Think what you want about Sasse but in a 50-49 Senate this needs to be taken seriously. Especially since he’s not the only Republican warning Trump lay off the AG as rumors swirl that he’ll be axed after the midterms.

The Sasse floor speech came about an hour after Sen. Susan Collins told reporters that she would discourage Trump from ousting Sessions, given the president’s repeated criticism over his decision to step aside from the investigation of Russian election meddling (ultimately leading to the appointment of special counsel Robert S. Mueller III).

“It certainly would send the wrong message,” the Maine Republican said. “Because the basis of the president’s criticism of the attorney general is that he recused himself, appropriately so, from the Russia investigation.”

“I don’t see the president being able to get someone else confirmed as attorney general were he to fire Jeff Sessions,” she said.

If Sasse and Collins are true to their words (big if) then McConnell starts with 48 votes for Sessions’s replacement — and that assumes Flake and Corker, two longtime nemeses of POTUS, will both vote yes. And if in fact Trump waits until after the midterms to fire him, all of the red-state Democrats who are nervous right now about crossing him won’t care anymore at that point. Their races will have already been run. Maybe the GOP will have a strong enough showing on Election Day that there’ll be 52 Republicans or more in the Senate next year, making Sasse’s and Collins’s votes irrelevant. But that’s contingent on them being the only defectors within the caucus. No matter how well the GOP does in the Senate in November, the party’s unlikely to pad its margin by more than a few seats. McConnell will have little room for error next year even in a best-case scenario.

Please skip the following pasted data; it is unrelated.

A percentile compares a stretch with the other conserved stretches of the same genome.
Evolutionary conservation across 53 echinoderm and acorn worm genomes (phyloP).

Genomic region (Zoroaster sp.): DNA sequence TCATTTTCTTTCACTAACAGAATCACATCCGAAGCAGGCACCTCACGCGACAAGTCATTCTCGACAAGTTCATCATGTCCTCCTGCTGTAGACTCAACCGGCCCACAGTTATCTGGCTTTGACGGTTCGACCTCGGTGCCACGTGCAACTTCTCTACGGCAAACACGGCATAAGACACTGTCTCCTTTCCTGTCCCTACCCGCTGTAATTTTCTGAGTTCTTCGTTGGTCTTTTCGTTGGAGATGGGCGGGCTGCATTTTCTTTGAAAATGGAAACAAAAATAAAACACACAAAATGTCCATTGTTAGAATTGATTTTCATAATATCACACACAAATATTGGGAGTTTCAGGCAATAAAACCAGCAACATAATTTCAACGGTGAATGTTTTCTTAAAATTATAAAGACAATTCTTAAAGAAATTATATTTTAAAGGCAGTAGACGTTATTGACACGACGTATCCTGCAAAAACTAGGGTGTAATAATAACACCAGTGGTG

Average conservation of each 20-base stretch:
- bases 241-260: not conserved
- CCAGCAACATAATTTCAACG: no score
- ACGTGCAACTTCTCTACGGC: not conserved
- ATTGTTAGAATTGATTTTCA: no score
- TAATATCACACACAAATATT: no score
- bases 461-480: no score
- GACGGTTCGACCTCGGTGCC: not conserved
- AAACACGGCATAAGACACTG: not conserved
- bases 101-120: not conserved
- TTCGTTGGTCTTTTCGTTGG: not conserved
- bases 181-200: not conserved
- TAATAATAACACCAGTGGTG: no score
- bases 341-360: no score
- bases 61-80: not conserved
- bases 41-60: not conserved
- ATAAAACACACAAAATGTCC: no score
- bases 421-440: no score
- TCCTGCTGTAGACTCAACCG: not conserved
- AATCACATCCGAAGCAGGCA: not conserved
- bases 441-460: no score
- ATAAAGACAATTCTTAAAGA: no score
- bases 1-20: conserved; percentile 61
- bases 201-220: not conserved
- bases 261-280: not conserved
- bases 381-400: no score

Which means that, for once, the president may be hostage to Congress rather than vice versa. His best hope for getting a loyalist confirmed to replace Sessions might come, ironically, if Democrats blow the roof off in November and reclaim a majority in the Senate next year. If that happens, Sasse, Collins, and all the other Trump skeptics will come under tremendous pressure during the lame-duck session to confirm Trump’s choice for new AG knowing that Chuck Schumer will soon have veto power over the appointment. What will they do?

Never mind the Senate. What will the public do if Sessions is canned? Reading this NBC piece, I hadn’t realized how developed lefty plans were for political action if Mueller is fired. There obviously won’t be the same uproar on the left if a longtime conservative enemy like Sessions is fired instead, but Sessions’s political demise would clear the way for Trump to nominate an attorney general who’ll wrest control of the investigation from Rod Rosenstein and possibly rein Mueller in. Firing Sessions is the next best thing to firing the special counsel. What will the Resistance do then?

Almost immediately [after Mueller is fired], Senate Minority Leader Chuck Schumer would consult with Senate Majority Leader Mitch McConnell, while Democrats would demand a floor vote on a bill retroactively protecting Mueller and protecting his materials. In both the Senate and House, rank-and-file Democrats would contact a list of sympathetic Republicans who have signaled privately that they’d be willing to act should Trump pull the trigger…

And in cities across the country, rallies would be hastily scheduled for 5 p.m., if Mueller is fired before 2 p.m. on any given day. If he’s fired in the late afternoon or evening, the protests would be set for noon the following day…

Coons predicted that “within minutes” of a Mueller firing, dozens of Republicans would either voice opposition publicly or phone the president or his chief of staff to register their objection privately. But he acknowledged that many Republicans have been coy, refusing to say even behind closed doors what actions they’d be willing to take.

Yeah, I wouldn’t wager too heavily on an outcry from congressional Republicans. Sasse is a safe bet, though. Interestingly, he says in the clip below that he’s communicated his message about Sessions directly to Trump himself, which must have been … some conversation. (I wonder if he’s also communicated it to Lindsey Graham, the man chiefly responsible for today’s “Sessions is on his way out” rumors.) I continue to believe that Sasse (a) won’t run for reelection, knowing that he’s likely to lose his primary for the sin of criticizing Trump too frequently, and (b) remains the most likely 2020 primary challenger to Trump, with all apologies to Jeff Flake. Stay tuned.